Migrants who find themselves trapped in Morocco often end up destitute, living on hand-outs or resorting to crime. Even worse, black Africans also suffer the sting of racial prejudice and bigotry from the Arabs and Berbers of Morocco. “Three Moroccans mugged me, brandished a knife at me and stole my pocket money and mobile [phone],” an Africa immigrant told France 24. “Moroccans insult us and call us black, and we feel we are being discriminated against.” Some parts of Casablanca have even prohibited black people from renting or occupying certain properties.
“Is it a crime now, being an immigrant?” Eric Williams, a Cameroonian living in Rabat, rhetorically asked AFP. “Our situation is really bad. Nearly 15 immigrants were attacked in just one week.” Referring to the killing of the Senegalese man in Rabat, Williams added: “There needs to be a racist murder for people to take our problems seriously.”
Already beset by high unemployment, many Moroccans, particularly jobless youths, see the immigrants as a grave threat to their existence. “We do not accept African immigrants to rent our houses or to live in our neighborhood. Most of them cannot afford to pay the rent on time,” a Moroccan family from El Jadida told Morocco World News. Another Moroccan from Agadir told MWN: “They insist on giving them alms, while we ourselves are poor.”
A common Islamic faith and African origin mean nothing. “I don’t understand why some Moroccans treat Africans in a contemptuous way. Coming here I thought I would be in a neighborly country, a brother country,” Williams added. Anna Bayns, a Senegalese student at Rabat University, told AFP that violence against Africans like her is increasing and that Moroccans are deeply racist. “We are often referred to as ‘Negroes,’” she said.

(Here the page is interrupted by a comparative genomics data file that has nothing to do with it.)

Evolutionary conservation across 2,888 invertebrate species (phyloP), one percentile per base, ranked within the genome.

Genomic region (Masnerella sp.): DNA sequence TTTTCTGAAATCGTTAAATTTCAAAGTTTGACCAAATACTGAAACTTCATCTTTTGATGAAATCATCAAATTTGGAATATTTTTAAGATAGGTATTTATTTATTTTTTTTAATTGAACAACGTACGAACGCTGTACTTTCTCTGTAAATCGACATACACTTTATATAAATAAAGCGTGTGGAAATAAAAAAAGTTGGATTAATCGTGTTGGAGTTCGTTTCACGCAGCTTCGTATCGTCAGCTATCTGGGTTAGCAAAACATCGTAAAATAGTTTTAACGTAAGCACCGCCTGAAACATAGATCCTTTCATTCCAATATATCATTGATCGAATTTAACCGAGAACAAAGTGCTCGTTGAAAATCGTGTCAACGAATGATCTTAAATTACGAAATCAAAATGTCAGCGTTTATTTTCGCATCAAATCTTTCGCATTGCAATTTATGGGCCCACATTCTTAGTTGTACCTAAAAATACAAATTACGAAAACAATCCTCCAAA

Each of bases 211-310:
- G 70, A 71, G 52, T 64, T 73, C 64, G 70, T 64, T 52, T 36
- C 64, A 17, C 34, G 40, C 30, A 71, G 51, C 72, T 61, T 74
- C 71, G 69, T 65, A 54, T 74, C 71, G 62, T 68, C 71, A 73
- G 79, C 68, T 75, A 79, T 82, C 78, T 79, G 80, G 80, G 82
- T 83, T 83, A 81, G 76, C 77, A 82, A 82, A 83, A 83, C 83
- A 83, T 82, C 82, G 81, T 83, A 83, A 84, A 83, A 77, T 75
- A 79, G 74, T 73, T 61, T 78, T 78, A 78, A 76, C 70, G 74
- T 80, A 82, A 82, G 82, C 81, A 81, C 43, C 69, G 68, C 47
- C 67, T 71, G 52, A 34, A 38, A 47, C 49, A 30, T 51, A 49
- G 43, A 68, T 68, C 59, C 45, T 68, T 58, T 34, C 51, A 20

A BBC correspondent in Tangier said black Africans in the city reside in the back streets, many sharing tiny rooms in squalid conditions. He spoke to a man from The Gambia named Ibrahim, who tried to cross his way across the waters to Spain. "I paddled for three hours, and I called the Spanish people to come and rescue me. But if you call them, they just call the Moroccans -- and they rescue you," Ibrahim said. A Senegalese man named Baijalo complained: "If we could live like we would in Europe, we would stay here [in Morocco]. But we can't. Because here there is racism, despite the fact we're all Africans. The Europeans accept us. They let us work, in factories; they let us have contact with them. But here, we don't even dare to touch them."
The EU, which wants to stamp out illegal immigration and human smuggling into Europe, finds itself in a delicate position with respect to illegal migrants in Morocco. The EU pays Morocco to keep migrants out of the continent, but also insists that it wants Morocco to treat such people humanely. “We are obviously concerned about the reports that we have concerning the poor treatment of illegal migrants, mostly of sub-Saharan origin,” Rupert Joy, the EU’s principal official to Morocco, told AFP. “In my opinion the worst mistake one could make would be to pretend that the problem doesn’t exist and that it isn’t serious.”
But Youssef Amrani of the Moroccan Ministry for Foreign Affairs defended his government. "Morocco is [the] victim of an increased pressure of irregular migration from sub-Saharan Africa and has become a country of destination, by default, due to the enforced joint border control between Morocco and its European neighbors,” he told BBC. "Morocco continues to uphold its border management and its readmissions procedures in light of the struggle against irregular migration, all the while respecting the development and human rights aspects of migration."
Amrani added: "Morocco is a democratic country that has no taboo on the issue of human rights, and has met all international requirements on the matter, specifically with the voluntary visits of the U.N. Special Procedures to Morocco, as well as the European Union's recognition that Morocco is delivering on its end."
Palash has worked as a business journalist for 21 years in New York.